u'owner': {u'resource_uri': u'/api/2.0/user/b4b9XXX-ba52-4ad0-9837-a2672652XXX/',
            u'uuid': u'b4b9XXX-ba52-4ad0-9837-a2672652XXX'},
 u'requirements': [],
 u'resource_uri': u'/api/2.0/servers/4d5bXXX-4da0-43cd-83aY-18b047014XXXX/',
 u'runtime': None,
 u'smp': 1,
 u'status': u'stopped',
 u'tags': [],
 u'uuid': u'4d5bXXX-4da0-43cd-83aY-18b047014XXXX',
 u'vnc_password': u'test_server'}

Attach a drive the drive and a NIC to the server

We could of course have attached this above, but in order to keep things simple, let's do this in to phases.

Attach the drive:

my_test_server['drives'] = [{
    'boot_order': 1,
    'dev_channel': '0:0',
    'device': 'virtio',
    'drive': my_test_disk['uuid']

Attach a public network interface:

my_test_server['nics']  = [{
    'ip_v4_conf': {
        'conf': 'dhcp',
        'ip': None
    'model': 'virtio',
    'vlan': None

Optional: Add a user-defined SSH key:

my_test_server['meta'] = {'ssh_public_key': 'ssh-rsa AAAAB3NzaC1yc2EAAAADAQABAAABAQDoHuFV7Skbu9G1iVokXBdB+zN4wEbqGKijlExUPmxuB6MXDBWCmXUEmMRLerTm3a8QMA+8Vyech0/TWQscYvs8xzM/HkRAqKwhhjPMRlfHgy+QKjRD8P989AYMnNcSYe8DayElFXoLYKwsDmoUcsnbf5H+f6agiBkWqz5odb8fvc2rka0X7+p3tDyKFJRt2OugPqLR9fhWddie65DBxAcycnScoqLW0+YAxakfWlKDUqwerIjuRN2VJ7T7iHywcXhvAU060CEtpWW7bE9T/PIoj/N753QDLYrmqtvqAQqU0Ss5rIqS8bYJXyM0zTKwIuncek+k+b9ButBf/Nx5ehjN vagrant@precise64'}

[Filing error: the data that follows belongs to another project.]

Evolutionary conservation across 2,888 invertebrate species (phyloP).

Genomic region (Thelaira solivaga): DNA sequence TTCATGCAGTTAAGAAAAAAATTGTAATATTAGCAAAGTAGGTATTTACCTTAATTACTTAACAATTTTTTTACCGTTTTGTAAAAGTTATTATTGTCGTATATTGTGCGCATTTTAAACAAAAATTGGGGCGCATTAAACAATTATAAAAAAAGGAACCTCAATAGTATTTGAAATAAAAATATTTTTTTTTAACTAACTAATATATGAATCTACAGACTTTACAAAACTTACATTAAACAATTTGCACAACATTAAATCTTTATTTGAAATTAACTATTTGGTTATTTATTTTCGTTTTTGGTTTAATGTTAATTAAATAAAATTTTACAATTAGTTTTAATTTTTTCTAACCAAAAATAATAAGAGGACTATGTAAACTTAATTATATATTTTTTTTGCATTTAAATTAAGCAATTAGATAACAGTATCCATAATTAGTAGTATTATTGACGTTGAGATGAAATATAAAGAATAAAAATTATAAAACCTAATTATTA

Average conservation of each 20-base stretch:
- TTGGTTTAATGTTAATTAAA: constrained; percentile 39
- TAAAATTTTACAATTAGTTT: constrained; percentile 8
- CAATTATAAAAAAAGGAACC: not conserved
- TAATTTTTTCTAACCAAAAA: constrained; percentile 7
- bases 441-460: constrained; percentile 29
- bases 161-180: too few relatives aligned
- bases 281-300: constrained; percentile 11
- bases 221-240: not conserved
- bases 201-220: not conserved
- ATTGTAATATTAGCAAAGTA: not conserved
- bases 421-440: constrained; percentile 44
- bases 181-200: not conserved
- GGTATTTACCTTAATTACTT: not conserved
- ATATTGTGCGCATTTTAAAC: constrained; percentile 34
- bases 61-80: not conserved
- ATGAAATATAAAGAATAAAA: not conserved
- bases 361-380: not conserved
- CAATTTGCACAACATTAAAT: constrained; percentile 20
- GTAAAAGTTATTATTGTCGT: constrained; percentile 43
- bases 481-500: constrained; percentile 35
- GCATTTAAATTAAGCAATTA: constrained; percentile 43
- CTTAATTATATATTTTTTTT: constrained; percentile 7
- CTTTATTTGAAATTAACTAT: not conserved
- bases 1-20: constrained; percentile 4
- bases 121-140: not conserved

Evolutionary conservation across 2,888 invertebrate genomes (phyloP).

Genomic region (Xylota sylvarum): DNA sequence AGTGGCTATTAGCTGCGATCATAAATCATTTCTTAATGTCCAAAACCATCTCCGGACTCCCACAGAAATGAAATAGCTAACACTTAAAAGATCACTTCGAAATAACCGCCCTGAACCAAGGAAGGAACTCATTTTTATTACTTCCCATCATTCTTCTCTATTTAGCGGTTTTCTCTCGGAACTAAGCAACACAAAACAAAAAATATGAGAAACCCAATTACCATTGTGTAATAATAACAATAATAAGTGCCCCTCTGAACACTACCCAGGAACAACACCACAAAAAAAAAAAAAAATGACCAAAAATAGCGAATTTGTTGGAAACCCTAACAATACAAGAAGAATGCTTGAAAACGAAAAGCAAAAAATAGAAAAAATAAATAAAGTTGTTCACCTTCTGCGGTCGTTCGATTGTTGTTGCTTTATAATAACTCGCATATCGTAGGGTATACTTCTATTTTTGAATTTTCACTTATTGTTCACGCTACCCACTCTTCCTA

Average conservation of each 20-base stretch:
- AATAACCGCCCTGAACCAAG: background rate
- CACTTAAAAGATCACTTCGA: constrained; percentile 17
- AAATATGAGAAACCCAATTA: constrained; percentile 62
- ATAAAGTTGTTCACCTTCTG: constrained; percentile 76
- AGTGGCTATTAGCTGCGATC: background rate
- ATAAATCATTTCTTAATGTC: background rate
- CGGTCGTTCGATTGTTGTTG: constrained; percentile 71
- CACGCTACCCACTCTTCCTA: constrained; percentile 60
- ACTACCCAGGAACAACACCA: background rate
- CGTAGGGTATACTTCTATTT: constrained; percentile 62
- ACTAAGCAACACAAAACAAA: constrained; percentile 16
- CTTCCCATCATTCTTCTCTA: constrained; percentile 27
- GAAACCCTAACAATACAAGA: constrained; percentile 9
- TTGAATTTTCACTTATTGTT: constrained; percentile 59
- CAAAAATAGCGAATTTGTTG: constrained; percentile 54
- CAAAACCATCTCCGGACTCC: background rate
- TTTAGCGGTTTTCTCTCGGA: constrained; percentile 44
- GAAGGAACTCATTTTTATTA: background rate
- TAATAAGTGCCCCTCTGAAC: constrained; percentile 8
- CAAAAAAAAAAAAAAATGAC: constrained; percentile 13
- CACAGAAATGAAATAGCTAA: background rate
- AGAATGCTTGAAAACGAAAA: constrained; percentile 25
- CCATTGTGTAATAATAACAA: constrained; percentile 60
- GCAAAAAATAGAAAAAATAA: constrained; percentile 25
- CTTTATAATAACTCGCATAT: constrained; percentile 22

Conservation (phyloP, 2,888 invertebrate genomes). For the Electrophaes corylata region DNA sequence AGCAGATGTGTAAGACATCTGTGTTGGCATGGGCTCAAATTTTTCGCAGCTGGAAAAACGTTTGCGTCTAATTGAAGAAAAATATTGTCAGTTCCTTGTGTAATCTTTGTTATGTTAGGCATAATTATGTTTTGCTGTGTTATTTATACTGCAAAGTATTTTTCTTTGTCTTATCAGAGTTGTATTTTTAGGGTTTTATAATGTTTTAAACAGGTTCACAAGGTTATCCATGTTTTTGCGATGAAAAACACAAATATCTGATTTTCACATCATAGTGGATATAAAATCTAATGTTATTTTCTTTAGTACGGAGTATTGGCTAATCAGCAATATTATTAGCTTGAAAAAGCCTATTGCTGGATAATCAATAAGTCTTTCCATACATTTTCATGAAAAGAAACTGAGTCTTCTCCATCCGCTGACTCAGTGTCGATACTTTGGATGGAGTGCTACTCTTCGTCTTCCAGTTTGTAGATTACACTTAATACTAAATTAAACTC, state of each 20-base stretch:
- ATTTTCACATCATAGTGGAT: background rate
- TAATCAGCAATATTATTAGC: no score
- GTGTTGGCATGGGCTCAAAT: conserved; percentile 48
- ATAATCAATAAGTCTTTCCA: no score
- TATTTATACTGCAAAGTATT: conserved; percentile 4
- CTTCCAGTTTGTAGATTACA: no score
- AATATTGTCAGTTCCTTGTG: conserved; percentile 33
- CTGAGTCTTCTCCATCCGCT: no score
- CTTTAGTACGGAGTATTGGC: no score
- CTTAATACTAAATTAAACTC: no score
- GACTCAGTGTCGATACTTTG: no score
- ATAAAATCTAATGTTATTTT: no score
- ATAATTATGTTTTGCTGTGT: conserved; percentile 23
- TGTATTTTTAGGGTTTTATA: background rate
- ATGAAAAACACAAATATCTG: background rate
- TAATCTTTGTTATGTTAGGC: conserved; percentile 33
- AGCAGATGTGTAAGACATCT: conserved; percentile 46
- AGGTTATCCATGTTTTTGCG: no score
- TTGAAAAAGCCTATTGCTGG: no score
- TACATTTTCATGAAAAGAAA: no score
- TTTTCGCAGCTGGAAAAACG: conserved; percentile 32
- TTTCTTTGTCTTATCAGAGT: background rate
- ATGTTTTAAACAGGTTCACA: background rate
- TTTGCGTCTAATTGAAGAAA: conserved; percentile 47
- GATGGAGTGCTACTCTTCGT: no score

Push the settings:

server.update(my_test_server['uuid'], my_test_server)

Start the server


Stop the server


Reading Meta Data

CloudSigma supports the notion of exposing meta data to guests. Using the Python library, this can be done very easily. Please note that you do not need ~/.cloudsigma.conf in order to use this feature, as the data is read directly from /dev/ttyS1. More information on how to this works can be found here.

By default, various system information is exposed, but it is also possible to push user-defined data, such as an SSH-key to the guest.

Here's snippet that demonstrates how to read the meta meta data from a given server using the python library:

import cloudsigma
metadata = cloudsigma.metadata.GetServerMetadata().get()

from pprint import pprint
{u'cpu': 1000,
 u'cpus_instead_of_cores': False,
 u'drives': [{u'boot_order': 1,
              u'dev_channel': u'0:0',
              u'device': u'virtio',
              u'drive': {u'affinities': [],
                         u'allow_multimount': False,
                         u'licenses': [],
                         u'media': u'disk',
                         u'meta': {u'description': u'This is my test disk.'},